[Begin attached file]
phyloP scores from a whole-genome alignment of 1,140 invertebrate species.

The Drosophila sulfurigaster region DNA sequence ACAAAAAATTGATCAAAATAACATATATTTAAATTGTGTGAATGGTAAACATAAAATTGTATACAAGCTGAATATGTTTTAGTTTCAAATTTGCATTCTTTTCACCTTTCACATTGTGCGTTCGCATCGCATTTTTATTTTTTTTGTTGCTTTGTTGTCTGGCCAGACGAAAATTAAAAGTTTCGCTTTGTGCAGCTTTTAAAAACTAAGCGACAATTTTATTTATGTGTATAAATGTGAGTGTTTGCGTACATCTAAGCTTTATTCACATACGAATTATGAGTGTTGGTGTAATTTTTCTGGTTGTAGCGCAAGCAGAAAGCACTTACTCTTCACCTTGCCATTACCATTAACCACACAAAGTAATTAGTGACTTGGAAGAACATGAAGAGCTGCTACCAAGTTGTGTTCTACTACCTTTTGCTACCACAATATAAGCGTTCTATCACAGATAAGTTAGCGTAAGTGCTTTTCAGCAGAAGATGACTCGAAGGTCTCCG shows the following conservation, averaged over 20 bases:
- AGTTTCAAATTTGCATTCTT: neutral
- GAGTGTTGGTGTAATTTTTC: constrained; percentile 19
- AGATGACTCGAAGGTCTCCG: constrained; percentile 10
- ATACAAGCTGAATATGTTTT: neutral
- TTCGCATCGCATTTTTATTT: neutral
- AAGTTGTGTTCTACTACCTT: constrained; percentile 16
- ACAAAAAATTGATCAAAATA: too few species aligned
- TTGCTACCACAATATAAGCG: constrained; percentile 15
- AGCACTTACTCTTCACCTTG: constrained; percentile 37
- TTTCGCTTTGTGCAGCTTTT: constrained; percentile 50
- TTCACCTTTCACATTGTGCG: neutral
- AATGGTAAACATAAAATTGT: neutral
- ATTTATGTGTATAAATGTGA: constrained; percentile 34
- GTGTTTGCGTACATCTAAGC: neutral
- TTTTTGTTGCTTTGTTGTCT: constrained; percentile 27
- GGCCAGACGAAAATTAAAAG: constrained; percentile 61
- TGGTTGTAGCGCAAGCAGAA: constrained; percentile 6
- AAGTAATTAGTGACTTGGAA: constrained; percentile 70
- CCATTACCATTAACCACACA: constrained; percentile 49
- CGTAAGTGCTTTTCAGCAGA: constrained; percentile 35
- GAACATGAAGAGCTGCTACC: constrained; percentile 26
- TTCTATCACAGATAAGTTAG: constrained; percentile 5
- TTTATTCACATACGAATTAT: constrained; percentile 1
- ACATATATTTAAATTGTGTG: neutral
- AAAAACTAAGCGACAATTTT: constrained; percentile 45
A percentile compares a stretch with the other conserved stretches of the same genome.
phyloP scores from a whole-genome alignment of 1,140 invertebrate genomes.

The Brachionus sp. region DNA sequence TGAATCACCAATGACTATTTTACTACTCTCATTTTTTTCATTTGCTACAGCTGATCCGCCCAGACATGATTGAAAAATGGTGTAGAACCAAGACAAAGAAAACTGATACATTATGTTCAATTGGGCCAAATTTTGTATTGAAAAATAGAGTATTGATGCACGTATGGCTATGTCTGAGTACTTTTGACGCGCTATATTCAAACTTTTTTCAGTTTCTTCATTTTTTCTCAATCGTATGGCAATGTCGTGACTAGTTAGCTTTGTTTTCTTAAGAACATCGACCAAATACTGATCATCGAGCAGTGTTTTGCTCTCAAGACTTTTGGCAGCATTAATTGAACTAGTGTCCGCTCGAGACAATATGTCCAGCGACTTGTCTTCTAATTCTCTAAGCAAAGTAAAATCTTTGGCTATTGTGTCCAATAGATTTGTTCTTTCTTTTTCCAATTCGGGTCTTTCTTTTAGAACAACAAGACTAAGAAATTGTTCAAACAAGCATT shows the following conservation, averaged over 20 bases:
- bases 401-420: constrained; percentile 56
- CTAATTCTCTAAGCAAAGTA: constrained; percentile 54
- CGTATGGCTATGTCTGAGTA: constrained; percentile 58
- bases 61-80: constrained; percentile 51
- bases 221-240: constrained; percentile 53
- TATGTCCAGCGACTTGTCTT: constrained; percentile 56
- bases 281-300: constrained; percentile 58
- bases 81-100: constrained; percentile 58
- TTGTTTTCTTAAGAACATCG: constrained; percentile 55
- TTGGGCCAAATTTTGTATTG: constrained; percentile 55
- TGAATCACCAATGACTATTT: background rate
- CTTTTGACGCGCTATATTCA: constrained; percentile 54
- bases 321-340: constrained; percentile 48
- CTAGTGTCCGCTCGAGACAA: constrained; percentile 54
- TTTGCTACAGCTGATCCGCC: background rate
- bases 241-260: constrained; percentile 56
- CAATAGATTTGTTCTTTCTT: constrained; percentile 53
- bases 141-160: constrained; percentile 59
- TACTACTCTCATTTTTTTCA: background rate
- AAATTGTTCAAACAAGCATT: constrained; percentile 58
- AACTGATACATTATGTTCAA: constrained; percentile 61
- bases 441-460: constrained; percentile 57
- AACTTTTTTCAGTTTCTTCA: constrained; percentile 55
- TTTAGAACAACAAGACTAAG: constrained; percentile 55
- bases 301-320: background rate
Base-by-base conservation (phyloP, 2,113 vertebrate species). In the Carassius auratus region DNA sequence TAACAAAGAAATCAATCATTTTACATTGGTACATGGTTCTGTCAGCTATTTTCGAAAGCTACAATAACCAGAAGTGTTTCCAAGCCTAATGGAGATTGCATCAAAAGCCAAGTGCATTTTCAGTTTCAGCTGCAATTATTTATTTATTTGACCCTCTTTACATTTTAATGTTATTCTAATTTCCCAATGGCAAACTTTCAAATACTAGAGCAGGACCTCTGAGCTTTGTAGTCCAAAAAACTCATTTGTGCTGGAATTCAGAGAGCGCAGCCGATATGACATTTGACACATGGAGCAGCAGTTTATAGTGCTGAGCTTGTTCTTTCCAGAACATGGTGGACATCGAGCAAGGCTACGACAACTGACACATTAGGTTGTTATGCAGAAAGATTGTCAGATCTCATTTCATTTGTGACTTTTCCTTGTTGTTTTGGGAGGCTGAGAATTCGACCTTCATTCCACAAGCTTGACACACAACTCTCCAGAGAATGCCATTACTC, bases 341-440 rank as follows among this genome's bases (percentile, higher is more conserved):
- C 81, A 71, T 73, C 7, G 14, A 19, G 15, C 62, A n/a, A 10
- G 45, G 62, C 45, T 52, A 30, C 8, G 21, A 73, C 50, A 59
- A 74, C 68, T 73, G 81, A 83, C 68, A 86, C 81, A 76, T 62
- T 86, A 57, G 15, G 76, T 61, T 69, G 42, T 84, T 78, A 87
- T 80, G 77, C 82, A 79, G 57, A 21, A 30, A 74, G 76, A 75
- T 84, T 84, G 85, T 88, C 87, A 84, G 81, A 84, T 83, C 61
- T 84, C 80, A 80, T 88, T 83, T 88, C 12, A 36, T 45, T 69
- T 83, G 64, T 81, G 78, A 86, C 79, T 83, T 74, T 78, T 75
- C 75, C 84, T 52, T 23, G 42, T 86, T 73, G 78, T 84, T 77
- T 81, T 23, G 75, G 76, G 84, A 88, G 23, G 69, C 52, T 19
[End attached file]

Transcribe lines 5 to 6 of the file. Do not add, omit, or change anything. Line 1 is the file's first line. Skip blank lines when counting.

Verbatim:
- AGATGACTCGAAGGTCTCCG: constrained; percentile 10
- ATACAAGCTGAATATGTTTT: neutral